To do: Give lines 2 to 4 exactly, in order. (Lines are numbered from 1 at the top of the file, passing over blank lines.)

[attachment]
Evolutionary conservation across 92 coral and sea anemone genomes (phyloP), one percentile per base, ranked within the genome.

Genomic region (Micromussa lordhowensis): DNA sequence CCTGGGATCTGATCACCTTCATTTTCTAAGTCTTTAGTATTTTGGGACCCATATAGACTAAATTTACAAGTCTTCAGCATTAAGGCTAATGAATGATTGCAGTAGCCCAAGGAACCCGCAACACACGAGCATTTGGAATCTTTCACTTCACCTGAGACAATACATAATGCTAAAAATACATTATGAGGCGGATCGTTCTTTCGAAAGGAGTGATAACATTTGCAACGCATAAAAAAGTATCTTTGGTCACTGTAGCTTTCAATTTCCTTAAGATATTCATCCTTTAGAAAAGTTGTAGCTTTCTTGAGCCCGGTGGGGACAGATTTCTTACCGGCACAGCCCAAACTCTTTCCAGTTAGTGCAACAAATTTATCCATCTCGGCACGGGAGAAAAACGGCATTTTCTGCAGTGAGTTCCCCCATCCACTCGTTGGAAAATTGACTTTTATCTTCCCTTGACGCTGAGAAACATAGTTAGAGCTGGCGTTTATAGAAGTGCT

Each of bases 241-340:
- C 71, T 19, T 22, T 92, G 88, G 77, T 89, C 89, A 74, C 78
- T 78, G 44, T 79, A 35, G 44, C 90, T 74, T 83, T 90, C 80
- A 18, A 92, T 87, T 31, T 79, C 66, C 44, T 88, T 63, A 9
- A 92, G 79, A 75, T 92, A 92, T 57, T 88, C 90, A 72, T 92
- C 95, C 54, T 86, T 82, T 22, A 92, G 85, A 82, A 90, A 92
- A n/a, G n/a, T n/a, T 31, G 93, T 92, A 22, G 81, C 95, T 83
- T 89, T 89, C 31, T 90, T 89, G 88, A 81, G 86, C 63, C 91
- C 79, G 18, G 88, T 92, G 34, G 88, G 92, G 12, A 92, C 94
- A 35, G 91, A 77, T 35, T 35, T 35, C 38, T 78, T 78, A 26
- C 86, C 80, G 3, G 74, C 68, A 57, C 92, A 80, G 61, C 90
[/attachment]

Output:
Genomic region (Micromussa lordhowensis): DNA sequence CCTGGGATCTGATCACCTTCATTTTCTAAGTCTTTAGTATTTTGGGACCCATATAGACTAAATTTACAAGTCTTCAGCATTAAGGCTAATGAATGATTGCAGTAGCCCAAGGAACCCGCAACACACGAGCATTTGGAATCTTTCACTTCACCTGAGACAATACATAATGCTAAAAATACATTATGAGGCGGATCGTTCTTTCGAAAGGAGTGATAACATTTGCAACGCATAAAAAAGTATCTTTGGTCACTGTAGCTTTCAATTTCCTTAAGATATTCATCCTTTAGAAAAGTTGTAGCTTTCTTGAGCCCGGTGGGGACAGATTTCTTACCGGCACAGCCCAAACTCTTTCCAGTTAGTGCAACAAATTTATCCATCTCGGCACGGGAGAAAAACGGCATTTTCTGCAGTGAGTTCCCCCATCCACTCGTTGGAAAATTGACTTTTATCTTCCCTTGACGCTGAGAAACATAGTTAGAGCTGGCGTTTATAGAAGTGCT

Each of bases 241-340:
- C 71, T 19, T 22, T 92, G 88, G 77, T 89, C 89, A 74, C 78